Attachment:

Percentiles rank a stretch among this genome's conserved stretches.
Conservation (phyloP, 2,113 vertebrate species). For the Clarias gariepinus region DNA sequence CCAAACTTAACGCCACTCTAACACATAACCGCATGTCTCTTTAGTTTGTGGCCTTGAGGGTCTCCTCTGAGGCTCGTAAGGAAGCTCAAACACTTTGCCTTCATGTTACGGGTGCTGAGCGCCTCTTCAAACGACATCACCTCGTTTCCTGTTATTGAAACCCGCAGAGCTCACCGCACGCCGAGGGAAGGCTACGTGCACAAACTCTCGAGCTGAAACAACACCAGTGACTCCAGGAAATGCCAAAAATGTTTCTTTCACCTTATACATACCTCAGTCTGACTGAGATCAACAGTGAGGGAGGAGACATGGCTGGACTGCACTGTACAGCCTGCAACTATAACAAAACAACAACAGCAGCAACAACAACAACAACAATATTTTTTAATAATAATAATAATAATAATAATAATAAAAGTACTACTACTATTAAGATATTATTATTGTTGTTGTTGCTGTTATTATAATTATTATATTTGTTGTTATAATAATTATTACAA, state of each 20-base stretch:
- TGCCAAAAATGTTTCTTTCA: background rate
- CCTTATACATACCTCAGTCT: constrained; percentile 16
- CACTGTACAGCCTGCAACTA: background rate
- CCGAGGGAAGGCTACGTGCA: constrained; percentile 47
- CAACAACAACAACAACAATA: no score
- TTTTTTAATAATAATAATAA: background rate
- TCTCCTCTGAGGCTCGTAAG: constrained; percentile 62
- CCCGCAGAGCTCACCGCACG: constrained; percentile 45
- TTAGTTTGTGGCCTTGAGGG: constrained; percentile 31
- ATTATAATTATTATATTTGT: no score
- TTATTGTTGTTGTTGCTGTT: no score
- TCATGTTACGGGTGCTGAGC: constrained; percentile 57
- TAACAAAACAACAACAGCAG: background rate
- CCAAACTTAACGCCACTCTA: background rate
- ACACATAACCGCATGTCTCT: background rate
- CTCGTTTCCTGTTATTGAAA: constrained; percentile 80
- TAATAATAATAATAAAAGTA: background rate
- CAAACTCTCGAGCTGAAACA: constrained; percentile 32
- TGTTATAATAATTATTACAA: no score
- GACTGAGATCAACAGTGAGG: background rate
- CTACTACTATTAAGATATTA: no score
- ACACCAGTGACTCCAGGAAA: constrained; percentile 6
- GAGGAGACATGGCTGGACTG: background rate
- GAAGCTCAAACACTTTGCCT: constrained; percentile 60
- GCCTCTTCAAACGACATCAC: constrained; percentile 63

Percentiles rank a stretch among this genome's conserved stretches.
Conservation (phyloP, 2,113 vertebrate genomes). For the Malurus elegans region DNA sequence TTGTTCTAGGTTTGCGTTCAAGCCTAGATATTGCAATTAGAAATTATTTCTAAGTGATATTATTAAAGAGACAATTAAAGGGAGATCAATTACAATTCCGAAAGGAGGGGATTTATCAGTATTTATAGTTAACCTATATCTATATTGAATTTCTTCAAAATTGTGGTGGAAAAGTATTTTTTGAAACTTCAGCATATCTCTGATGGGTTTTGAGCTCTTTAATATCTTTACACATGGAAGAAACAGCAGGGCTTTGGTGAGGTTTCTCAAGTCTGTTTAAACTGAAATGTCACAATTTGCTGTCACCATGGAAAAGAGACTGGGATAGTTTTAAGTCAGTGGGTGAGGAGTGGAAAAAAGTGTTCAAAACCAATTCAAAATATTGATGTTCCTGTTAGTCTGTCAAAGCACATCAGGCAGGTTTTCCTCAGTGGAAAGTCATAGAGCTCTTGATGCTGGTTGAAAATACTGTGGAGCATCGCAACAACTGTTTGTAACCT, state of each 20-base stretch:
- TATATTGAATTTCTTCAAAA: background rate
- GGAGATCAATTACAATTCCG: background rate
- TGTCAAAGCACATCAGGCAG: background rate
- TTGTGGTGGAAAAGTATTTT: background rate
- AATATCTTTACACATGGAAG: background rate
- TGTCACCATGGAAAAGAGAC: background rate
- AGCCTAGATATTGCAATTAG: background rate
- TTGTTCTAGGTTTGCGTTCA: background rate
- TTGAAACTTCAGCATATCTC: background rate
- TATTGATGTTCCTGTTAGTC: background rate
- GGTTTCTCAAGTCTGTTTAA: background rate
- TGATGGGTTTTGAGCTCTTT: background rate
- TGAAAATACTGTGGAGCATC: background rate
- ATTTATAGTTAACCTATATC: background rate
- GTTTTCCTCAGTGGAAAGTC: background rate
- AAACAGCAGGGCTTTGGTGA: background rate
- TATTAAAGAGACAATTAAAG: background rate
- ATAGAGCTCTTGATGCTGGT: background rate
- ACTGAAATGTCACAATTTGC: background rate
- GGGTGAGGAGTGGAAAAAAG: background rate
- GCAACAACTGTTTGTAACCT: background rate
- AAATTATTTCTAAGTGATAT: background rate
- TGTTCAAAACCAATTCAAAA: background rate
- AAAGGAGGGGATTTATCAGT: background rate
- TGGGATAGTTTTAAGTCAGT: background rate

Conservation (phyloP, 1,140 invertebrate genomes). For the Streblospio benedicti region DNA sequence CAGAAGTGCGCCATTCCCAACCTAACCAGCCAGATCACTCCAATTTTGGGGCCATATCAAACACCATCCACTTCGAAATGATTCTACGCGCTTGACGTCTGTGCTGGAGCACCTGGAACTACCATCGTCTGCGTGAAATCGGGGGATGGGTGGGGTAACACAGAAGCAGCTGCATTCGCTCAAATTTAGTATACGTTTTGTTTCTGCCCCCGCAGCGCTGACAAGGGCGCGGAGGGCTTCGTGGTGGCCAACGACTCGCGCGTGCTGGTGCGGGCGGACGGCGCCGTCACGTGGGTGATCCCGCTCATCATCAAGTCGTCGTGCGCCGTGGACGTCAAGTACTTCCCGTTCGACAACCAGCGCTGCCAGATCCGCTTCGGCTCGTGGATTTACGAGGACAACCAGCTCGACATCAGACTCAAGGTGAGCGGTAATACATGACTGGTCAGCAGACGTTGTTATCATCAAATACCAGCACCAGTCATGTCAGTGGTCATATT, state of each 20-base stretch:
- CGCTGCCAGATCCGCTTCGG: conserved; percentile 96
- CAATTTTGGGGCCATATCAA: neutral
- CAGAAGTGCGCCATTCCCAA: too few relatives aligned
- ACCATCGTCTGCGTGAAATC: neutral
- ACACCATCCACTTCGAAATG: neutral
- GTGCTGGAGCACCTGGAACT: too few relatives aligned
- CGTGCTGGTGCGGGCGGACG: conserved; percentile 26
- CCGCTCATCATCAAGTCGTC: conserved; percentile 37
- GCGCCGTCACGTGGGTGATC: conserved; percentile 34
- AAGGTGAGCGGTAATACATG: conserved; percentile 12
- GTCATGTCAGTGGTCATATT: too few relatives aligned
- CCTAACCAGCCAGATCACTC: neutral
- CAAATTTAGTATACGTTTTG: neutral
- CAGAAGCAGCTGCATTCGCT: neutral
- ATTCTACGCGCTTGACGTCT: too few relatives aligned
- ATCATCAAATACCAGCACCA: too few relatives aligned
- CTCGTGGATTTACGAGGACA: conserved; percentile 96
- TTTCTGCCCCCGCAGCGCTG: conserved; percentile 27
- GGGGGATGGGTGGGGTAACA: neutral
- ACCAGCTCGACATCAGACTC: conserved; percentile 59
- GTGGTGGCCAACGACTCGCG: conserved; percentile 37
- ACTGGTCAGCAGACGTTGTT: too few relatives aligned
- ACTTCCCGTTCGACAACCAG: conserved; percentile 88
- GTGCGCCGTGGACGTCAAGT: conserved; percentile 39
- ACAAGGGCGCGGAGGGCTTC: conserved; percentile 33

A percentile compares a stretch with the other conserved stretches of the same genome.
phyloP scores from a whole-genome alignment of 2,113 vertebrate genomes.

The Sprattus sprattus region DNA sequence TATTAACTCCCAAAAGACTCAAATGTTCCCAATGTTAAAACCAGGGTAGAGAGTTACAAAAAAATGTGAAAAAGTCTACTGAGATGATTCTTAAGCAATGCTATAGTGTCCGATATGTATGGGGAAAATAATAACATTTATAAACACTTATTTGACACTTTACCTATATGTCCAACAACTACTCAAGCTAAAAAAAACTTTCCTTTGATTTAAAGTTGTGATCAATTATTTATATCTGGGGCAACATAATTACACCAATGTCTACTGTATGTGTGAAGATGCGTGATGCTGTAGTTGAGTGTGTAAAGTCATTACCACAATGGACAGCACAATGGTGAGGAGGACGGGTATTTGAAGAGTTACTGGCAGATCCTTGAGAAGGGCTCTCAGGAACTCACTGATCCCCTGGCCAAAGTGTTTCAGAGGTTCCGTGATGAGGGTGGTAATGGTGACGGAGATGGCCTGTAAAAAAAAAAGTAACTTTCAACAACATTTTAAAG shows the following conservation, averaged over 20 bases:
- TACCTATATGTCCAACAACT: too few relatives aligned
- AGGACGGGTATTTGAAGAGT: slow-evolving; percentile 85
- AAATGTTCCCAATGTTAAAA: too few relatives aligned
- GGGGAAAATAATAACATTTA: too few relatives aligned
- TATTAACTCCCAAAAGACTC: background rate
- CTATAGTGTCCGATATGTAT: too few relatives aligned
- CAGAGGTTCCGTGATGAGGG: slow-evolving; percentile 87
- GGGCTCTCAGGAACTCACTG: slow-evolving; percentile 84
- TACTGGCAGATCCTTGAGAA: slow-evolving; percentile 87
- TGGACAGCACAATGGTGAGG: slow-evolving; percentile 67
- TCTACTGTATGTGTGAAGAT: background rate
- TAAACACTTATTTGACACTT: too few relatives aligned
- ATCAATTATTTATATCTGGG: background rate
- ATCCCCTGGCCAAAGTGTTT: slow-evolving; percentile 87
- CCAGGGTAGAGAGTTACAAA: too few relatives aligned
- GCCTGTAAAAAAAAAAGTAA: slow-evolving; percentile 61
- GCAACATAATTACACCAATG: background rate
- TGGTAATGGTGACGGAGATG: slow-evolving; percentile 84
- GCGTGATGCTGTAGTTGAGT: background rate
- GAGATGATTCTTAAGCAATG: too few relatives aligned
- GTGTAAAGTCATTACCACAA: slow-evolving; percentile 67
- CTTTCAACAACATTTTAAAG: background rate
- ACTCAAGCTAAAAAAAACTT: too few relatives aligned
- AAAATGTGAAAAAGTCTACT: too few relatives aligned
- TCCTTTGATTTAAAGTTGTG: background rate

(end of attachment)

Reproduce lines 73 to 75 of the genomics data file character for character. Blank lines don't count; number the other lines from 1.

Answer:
- TTTCTGCCCCCGCAGCGCTG: conserved; percentile 27
- GGGGGATGGGTGGGGTAACA: neutral
- ACCAGCTCGACATCAGACTC: conserved; percentile 59